At the inaugural ceremony for the Mizrachi Teachers Institute in Jerusalem during Chanukah, 1932, Rav Kook made the following comments:
People mistake the sacred and the secular for adversaries at war with one another. But in truth, national life cannot exist unless both of these values are fully developed and channeled toward building the nation. Hence, we must endeavor to fuse them and imbue the secular with the holy.
Yet, concurrent with the act of kiddush (sanctification) is havdalah (differentiation), whose purpose is to prevent the blurring of the distinction between the sacred and the secular, to prevent the debasement of the sacred and its misuse for secular purposes. There is a perfect holiness from whose essence and substance we draw, yet we must protect it from any secular aspects which may dull the richness of the sacred.
Jewish law forbids us to fashion a candelabrum similar to the one used in the Temple. In this way, the sacred defends itself from any secular invasion which may diminish its worth. Through this very self-protection, the sacred vivifies and fortifies the secular.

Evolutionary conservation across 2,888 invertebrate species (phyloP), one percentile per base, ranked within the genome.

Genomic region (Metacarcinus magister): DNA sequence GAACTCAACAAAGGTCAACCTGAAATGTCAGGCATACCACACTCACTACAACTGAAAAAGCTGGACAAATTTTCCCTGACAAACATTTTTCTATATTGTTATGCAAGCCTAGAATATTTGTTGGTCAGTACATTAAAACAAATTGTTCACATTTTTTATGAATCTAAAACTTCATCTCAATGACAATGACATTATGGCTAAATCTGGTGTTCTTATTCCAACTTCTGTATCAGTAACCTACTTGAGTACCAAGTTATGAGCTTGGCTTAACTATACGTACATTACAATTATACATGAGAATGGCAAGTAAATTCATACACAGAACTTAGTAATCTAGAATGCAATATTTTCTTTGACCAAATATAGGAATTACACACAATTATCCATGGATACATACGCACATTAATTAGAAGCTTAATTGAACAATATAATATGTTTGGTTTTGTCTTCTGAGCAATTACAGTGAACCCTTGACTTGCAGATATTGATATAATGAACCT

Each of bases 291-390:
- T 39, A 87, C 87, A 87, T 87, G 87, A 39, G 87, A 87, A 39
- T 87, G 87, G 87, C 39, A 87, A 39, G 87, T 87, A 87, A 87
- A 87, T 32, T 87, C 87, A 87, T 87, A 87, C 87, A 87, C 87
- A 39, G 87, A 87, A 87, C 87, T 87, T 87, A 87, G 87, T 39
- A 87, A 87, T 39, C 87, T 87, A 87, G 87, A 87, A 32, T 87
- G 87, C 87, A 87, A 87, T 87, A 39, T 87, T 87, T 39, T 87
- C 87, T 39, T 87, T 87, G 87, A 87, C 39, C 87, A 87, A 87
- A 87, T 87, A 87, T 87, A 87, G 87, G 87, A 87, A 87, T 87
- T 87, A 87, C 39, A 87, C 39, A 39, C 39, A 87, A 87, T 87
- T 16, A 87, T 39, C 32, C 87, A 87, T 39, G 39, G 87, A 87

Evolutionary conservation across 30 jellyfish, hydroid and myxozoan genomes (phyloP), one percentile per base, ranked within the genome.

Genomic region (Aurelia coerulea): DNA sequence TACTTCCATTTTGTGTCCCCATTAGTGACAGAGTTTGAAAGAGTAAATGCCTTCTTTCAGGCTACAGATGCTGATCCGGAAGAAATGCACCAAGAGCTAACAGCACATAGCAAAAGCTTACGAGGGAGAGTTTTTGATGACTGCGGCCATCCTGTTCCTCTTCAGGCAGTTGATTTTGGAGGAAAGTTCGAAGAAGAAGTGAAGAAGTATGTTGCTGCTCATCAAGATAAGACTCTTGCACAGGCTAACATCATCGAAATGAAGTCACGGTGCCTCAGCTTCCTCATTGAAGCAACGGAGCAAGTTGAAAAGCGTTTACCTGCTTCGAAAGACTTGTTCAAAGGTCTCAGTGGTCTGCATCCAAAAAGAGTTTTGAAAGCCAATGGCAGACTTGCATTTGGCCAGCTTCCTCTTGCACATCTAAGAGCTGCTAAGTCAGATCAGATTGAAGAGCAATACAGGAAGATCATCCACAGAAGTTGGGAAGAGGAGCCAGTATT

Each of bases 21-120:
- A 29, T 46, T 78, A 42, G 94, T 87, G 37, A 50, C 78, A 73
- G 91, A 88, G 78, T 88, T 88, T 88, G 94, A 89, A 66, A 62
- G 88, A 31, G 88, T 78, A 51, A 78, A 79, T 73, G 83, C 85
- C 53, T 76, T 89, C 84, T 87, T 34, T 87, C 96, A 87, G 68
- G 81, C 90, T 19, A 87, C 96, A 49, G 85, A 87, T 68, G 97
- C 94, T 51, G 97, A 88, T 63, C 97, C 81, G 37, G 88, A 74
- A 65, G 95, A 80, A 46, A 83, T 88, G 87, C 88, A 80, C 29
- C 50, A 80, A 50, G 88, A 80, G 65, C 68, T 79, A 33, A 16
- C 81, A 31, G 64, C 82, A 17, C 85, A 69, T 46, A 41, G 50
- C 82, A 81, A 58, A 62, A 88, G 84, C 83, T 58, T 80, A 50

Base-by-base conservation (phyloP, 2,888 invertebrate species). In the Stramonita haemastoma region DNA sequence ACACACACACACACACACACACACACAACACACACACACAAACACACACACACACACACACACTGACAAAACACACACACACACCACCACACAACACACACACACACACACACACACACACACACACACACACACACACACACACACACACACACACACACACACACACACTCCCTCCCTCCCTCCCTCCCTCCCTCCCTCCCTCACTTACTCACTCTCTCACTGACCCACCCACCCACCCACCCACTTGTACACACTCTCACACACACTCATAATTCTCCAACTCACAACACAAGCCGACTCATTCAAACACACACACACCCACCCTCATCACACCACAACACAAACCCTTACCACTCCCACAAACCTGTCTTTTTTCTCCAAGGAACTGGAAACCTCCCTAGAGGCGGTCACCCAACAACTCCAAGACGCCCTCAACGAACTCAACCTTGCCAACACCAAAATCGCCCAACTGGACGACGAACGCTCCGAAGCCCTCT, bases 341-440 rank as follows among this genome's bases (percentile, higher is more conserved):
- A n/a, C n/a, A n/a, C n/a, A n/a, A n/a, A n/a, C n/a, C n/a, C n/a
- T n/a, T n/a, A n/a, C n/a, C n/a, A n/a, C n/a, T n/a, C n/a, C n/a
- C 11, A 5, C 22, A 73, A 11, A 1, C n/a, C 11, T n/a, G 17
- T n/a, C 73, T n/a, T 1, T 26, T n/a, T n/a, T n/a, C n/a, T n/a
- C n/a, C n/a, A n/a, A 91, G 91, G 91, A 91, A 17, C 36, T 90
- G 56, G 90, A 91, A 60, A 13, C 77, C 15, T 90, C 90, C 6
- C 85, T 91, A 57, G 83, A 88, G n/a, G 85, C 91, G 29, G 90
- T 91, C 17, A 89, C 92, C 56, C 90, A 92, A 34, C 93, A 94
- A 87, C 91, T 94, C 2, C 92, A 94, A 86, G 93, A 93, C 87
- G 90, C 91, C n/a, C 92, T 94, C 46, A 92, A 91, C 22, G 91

Greek thought asserted that no holiness pervades the world of action. But Knesset Yisrael knows how to join heaven and earth, to unite sacred and profane, to sanctify ourselves with that which is permissible. This complete unification grows out of our maintaining the barriers, our knowledge of how to distinguish between the sacred and the secular. Eternal Israel is built on these complementary principles of unification and distinction.
In an institution in which both sacred subjects are studied along with secular disciplines, we must not forget that our ancient battle against Greek culture is not over. If we are careless, the sacred will become profane.
We must remember that we are descendants of those heroes who sacrificed their lives to guard the holy. We must be ever watchful that our study of Torah does not degenerate into a study of literature, not even a study of national literature or an ancient science. Torah is the word of the Living God. All pragmatic activities must be illuminated by the light of the sanctity of the Torah and its precepts. As the psalmist said,
|“Your word is a lamp for my feet and a light for my path.” (Psalms 119:5)|
(Adapted from ‘Celebration of the Soul’ by Rabbi Pesach Jaffe, pp. 99-100)